Jason Miller freely admits he wants to "trick" his audiences into coming to an Arkansas Philharmonic Orchestra performance. But it's for all the right reasons, Miller, the APO's executive director, promises.
"We want diverse audiences to experience the music in a new, different way," he explained during last fall's non-season announcement. "We believe being involved in the concert and having visuals complimenting the music will provide for a better experience and have patrons wanting more.
Arkansas Philharmonic Orchestra:
WHEN — 6:30 & 8 p.m. Feb. 5
WHERE — The Great Hall at Crystal Bridges Museum of American Art in Bentonville
COST — $5-$35; Classical Kids Club is available
INFO — 841-4644 or arphil.org
"We hear over and over [from potential audience members] that classical music isn't for them or they don't understand or don't want to dress up or it is music for the elite. The APO is on a mission to change that."
In the case of two back-to-back concerts Feb. 5, Miller has brought together theater, music and a world-class visuals arts setting for "Symphonie Fantastique: Obsession, Murder, and Unrequited Love."
"I have been intrigued by the storyline of Berlioz's 'Symphonie Fantastique,' so I wanted to create a theatrical experience for the audience," says Miller. "Many people have heard the symphony many times but don't know about the story behind it. We wanted to tell that story, so I reached out to the University of Arkansas Department of Theater."
"I am the head of the M.F.A. program in playwriting at the University of Arkansas, and the focus of this semester's playwriting graduate workshop is on adaptation," John Walch picks up the story. "And this is very much an adaptation, and seemed like a fantastique (so to speak) opportunity to collaborate with my students on a project. The text is co-written by M.F.A. candidates Lauren Ferebee and Brendan Beseth and me.
"The basic story," according to Walch, "is that composer Hector Berlioz wrote this symphony to get a girl, a popular actress in Paris during the 1830s named Harriet Smithson. But the way he pursued her was uncommonly bizarre. For instance, he did not talk to her; rather he put all his pent-up passion into what is now considered his romantic masterpiece. It premiered in 1830 to mixed results, but Harriet did not even hear it, so it failed on the terms Berlioz most wanted it to succeed.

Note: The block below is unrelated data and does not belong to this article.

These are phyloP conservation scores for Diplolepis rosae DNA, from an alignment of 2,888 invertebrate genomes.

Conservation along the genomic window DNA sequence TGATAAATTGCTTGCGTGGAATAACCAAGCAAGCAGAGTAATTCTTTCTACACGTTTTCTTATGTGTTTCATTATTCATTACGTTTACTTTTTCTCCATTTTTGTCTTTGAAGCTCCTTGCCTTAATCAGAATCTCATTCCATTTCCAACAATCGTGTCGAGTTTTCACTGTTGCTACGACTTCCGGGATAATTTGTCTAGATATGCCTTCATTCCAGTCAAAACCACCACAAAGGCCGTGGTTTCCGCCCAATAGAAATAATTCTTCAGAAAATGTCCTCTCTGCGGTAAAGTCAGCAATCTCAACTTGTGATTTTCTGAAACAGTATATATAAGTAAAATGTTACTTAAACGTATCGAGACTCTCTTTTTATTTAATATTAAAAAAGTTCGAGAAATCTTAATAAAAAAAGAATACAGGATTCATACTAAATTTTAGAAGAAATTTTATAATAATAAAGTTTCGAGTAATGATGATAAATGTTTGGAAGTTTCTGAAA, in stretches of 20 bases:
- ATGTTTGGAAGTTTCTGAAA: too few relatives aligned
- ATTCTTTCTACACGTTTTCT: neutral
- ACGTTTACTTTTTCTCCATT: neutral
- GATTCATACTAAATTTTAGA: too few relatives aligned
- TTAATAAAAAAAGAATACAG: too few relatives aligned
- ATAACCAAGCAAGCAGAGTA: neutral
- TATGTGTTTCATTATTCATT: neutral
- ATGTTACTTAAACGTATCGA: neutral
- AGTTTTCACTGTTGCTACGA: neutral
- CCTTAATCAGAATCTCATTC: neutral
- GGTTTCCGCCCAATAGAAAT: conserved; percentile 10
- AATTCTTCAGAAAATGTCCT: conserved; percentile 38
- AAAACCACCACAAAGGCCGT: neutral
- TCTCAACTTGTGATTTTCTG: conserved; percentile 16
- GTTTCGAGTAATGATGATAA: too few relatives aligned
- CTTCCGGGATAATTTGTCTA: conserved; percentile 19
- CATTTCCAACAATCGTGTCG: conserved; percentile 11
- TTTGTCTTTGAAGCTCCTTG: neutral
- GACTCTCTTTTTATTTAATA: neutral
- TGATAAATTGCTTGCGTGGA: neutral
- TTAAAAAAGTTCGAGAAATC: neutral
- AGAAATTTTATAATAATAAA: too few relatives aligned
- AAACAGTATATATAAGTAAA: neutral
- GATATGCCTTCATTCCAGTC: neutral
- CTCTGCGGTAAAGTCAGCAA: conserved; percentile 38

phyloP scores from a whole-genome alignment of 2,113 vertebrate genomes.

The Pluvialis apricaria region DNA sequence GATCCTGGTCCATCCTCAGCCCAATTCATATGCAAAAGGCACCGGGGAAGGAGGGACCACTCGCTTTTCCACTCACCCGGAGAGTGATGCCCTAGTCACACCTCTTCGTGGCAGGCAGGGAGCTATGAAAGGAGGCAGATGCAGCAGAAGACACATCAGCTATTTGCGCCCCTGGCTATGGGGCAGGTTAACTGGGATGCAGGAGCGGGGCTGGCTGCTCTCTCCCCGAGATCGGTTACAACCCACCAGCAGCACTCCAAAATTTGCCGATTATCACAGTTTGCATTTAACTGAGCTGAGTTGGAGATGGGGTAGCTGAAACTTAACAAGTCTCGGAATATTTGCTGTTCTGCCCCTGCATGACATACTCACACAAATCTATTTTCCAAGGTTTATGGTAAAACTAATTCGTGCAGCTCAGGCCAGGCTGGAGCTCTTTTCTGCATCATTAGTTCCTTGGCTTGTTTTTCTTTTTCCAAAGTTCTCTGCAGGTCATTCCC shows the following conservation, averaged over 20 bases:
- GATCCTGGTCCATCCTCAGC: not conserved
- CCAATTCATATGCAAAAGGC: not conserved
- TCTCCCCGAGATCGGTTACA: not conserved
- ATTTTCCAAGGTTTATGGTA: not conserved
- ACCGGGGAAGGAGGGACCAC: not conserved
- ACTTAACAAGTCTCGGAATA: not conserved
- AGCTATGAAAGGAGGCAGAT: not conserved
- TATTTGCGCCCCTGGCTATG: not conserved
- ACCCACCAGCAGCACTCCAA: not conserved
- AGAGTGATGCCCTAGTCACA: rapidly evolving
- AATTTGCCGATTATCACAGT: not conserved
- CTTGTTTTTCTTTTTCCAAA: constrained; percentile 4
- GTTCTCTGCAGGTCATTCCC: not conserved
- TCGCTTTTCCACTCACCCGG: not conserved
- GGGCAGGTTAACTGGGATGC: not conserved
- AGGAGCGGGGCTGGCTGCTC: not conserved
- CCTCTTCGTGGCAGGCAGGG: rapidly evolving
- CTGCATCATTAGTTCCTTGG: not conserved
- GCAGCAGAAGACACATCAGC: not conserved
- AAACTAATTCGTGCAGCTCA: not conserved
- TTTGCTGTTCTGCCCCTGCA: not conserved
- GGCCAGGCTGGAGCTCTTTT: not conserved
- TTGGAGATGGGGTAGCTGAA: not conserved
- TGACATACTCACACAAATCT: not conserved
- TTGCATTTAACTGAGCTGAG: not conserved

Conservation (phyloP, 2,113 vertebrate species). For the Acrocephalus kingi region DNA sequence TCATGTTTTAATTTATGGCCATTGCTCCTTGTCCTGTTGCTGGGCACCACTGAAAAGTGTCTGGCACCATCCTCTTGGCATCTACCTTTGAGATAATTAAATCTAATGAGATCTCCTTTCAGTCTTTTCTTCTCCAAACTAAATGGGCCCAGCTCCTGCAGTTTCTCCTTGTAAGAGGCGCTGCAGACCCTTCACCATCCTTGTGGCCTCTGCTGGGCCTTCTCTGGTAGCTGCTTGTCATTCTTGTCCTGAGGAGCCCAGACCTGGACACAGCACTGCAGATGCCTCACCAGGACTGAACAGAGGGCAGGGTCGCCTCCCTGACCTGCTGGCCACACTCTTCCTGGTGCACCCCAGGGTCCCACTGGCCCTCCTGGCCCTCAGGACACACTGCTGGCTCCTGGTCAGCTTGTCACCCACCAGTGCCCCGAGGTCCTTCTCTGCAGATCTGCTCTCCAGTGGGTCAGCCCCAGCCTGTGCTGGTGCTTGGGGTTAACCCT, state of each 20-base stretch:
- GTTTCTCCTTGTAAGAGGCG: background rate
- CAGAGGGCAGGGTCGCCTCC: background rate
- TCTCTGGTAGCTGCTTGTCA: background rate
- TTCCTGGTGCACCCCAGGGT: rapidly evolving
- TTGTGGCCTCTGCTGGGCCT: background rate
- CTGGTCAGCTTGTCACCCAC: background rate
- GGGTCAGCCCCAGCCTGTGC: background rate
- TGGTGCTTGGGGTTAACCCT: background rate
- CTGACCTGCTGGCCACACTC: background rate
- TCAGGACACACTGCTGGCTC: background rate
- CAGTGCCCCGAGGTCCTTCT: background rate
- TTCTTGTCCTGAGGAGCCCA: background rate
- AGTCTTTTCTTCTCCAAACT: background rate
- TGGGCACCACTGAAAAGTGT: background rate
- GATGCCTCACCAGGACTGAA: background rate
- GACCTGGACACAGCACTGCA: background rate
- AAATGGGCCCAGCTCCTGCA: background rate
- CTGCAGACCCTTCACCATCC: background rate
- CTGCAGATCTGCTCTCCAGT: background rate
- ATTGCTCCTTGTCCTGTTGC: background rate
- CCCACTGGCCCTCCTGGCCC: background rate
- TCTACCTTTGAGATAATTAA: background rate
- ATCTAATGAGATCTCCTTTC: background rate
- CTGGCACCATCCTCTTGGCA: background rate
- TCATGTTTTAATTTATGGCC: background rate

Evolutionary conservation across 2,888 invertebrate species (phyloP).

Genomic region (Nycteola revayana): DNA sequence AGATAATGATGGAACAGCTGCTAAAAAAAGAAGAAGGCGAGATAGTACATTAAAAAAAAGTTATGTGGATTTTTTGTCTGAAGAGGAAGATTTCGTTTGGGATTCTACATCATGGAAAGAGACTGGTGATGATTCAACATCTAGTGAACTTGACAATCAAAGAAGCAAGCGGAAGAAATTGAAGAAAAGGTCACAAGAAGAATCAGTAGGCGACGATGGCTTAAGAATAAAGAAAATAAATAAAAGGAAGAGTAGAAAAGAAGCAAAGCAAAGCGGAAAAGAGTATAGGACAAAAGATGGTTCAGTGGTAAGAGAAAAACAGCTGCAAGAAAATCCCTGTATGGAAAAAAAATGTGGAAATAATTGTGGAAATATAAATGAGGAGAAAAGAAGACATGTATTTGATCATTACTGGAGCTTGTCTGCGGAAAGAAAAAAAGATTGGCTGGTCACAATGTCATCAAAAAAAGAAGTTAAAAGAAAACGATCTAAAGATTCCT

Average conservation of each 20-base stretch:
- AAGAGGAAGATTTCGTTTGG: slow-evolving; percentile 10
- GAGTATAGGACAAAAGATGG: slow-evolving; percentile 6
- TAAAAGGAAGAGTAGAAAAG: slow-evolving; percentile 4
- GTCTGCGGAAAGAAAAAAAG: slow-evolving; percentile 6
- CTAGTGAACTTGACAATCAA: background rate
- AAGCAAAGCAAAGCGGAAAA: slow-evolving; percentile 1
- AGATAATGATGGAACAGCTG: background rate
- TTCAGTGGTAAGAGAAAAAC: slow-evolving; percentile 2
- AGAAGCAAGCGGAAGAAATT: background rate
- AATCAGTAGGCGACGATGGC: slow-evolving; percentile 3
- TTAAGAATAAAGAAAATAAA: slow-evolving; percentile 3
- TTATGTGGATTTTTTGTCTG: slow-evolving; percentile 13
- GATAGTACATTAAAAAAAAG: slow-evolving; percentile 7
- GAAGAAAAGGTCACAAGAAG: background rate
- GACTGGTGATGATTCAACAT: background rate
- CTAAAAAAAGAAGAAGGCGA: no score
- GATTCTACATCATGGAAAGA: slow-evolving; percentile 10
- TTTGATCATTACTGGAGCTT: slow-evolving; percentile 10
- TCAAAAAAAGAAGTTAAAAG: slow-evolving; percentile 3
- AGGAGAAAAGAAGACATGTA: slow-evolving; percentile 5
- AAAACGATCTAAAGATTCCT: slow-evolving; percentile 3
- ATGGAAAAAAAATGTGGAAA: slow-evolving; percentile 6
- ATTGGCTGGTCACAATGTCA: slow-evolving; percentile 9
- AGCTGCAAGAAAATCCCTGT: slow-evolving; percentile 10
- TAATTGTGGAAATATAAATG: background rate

"His behavior got even more antic and absurd as he reworked parts of it," Walch goes on. "He did things like take an apartment near hers so he could watch her coming and going. While some of this might be Parisian urban legend, by all accounts his pursuit of her was decidedly odd. There's also lots of celebrated stories about obsessive artists (usually male) and their muses (usually female) that have some creepy and disturbing implications. We wanted to play with this trope, poke at it, and have some fun with it.
"My second year playwright, Lauren Ferebee, uncovered the historical detail that Berlioz's mom disowned him," Walch adds. "This gave her the idea of looking at all this through Berlioz's long-suffering, disappointed and much-embarrassed mother. ... But did Hector win the girl? You will have to come find out."
"We were also inspired by the imagery in the final movement: 'Dream of a Witches Sabbath,'" Ferebee puts in. "We thought a lot about the way independent women in the 19th century were considered witches and how that might play into the strange visions Berlioz had of Harriet Smithson. That definitely was instrumental in creating some of the piece's more absurd moments."
"This has felt very much like a New Play Festival feel, which is thrilling," says Steven Marzolf, the UA professor who directed the piece. "Once we received the script and had rewrites, we as the actors and director have been exploring the script much like we would a new play. Listening to the symphony during rehearsals has been key, too. The music is so dramatic and romantic and passionate that it's actually informing the choices we are making as far as character development and staging."
All in all, says Miller, he and APO music director Steven Byess "are thrilled with this partnership, and we know it will highlight the music in a fun and creative way."
"Bringing multiple art forms together makes for a better experience for the patron," he adds, which is what he's been preaching throughout the APO's 10th "experimental" season.
NAN What's Up on 02/02/2020